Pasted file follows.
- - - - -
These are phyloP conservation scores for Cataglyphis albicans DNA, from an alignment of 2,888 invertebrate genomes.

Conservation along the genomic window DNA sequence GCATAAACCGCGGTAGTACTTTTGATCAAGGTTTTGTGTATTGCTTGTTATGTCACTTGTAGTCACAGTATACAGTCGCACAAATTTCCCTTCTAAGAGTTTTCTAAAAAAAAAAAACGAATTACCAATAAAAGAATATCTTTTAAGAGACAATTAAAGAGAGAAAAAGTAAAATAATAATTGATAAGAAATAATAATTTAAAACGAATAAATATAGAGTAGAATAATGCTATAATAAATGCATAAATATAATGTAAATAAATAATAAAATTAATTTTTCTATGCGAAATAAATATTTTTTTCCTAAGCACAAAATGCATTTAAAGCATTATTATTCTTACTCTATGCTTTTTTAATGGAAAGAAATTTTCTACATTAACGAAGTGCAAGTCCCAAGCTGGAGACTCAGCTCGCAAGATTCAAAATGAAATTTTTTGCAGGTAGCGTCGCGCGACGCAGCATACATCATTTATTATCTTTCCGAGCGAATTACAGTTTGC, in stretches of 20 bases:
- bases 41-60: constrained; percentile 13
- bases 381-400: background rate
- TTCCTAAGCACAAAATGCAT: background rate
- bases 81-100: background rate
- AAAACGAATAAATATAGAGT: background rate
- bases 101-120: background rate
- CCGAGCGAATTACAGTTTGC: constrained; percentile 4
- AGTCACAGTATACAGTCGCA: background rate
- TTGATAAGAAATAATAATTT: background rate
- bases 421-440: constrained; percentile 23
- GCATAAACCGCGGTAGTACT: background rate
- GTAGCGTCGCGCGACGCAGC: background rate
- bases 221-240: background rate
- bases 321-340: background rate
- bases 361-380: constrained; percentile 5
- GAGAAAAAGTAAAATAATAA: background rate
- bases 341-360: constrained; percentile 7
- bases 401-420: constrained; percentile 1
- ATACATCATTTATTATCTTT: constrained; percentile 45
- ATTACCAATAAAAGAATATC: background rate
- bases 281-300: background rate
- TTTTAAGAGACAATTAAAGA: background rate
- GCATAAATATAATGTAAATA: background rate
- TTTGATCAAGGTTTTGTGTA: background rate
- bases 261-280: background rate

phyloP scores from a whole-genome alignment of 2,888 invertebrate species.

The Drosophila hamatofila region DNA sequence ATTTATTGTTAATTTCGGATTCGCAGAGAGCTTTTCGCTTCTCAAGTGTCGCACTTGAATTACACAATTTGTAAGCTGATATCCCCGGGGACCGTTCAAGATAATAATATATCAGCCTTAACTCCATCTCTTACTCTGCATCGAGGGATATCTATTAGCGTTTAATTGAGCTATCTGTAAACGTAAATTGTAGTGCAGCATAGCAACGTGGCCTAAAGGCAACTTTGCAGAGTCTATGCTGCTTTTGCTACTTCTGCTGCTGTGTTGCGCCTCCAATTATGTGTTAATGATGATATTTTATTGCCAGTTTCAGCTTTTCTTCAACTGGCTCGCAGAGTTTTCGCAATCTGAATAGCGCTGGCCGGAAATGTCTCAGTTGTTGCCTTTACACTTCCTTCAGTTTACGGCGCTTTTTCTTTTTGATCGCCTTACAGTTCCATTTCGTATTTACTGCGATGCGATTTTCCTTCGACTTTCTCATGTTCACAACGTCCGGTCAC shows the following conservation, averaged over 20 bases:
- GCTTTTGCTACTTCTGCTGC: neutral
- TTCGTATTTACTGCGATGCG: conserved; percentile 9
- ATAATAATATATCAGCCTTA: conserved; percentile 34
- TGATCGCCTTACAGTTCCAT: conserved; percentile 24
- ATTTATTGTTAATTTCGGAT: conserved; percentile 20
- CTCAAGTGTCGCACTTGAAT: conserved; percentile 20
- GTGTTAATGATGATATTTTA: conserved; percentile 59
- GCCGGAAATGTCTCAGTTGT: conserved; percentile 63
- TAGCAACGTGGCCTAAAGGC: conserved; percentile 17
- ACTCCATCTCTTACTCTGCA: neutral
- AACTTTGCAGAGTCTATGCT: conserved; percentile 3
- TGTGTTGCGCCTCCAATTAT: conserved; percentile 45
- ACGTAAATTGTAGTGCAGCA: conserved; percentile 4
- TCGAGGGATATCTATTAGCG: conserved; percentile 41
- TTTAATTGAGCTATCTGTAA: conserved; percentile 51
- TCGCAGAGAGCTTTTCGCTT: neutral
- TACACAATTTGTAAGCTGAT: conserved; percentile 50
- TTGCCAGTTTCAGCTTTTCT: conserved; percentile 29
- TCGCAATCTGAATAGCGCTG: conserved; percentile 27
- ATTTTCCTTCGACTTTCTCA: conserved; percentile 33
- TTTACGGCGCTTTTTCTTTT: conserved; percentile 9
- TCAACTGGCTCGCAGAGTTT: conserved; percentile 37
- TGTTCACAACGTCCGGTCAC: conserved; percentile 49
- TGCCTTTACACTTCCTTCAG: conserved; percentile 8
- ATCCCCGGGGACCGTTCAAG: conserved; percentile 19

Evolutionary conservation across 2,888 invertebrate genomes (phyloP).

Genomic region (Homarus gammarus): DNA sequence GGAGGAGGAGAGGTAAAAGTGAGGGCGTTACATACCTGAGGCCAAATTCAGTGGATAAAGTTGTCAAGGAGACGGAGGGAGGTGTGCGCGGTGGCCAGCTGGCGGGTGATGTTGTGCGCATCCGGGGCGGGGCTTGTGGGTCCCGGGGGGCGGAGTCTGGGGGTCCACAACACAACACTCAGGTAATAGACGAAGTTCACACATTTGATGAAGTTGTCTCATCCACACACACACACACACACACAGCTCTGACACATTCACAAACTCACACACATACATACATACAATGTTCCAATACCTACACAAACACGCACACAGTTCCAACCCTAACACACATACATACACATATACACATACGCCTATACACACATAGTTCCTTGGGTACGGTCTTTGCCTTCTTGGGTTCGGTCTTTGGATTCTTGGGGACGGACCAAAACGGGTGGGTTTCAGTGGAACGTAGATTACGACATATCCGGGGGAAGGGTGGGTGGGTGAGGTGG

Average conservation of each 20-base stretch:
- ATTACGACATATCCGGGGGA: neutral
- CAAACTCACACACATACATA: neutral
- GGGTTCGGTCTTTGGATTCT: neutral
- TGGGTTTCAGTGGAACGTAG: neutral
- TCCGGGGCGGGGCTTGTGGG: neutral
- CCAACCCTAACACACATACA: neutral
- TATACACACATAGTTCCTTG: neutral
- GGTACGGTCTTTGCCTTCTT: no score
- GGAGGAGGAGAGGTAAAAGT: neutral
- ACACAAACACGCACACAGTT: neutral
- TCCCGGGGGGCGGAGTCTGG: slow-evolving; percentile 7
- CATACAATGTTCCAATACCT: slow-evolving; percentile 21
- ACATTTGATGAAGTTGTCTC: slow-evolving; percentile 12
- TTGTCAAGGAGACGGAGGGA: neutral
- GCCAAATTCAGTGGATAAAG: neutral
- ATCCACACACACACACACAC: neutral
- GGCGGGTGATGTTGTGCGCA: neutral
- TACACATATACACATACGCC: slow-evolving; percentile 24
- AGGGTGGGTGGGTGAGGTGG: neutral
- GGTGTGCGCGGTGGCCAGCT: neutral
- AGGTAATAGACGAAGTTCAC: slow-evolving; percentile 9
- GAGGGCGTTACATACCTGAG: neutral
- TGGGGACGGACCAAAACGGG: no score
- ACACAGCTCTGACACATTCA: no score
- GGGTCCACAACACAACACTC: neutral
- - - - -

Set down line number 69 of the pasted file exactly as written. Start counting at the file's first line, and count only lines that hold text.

- CATACAATGTTCCAATACCT: slow-evolving; percentile 21